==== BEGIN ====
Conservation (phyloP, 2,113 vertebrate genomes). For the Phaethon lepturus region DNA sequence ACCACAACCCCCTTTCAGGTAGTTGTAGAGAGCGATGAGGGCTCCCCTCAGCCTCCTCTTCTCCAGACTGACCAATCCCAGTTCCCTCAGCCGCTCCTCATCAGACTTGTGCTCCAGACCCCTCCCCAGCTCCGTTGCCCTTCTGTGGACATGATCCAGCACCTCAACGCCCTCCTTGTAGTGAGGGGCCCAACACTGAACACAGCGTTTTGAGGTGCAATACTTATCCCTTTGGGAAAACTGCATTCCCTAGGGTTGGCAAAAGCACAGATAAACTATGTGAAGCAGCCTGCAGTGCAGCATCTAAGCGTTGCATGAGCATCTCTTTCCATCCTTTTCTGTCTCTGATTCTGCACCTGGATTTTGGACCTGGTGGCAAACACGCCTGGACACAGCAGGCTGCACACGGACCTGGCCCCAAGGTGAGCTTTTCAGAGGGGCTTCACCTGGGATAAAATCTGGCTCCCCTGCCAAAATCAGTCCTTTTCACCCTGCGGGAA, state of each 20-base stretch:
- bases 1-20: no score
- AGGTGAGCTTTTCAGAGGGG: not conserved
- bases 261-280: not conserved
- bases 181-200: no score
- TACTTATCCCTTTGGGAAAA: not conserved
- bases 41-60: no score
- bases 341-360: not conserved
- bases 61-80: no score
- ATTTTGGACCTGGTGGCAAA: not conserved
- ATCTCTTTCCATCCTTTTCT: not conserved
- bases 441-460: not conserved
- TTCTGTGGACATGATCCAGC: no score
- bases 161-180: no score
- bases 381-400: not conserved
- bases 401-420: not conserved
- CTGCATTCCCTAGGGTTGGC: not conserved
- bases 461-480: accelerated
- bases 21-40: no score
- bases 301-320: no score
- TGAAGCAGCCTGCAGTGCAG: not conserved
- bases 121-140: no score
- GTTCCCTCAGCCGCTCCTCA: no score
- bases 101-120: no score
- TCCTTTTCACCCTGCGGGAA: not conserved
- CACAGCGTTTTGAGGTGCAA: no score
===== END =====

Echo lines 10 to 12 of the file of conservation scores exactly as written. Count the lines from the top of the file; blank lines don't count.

- ATTTTGGACCTGGTGGCAAA: not conserved
- ATCTCTTTCCATCCTTTTCT: not conserved
- bases 441-460: not conserved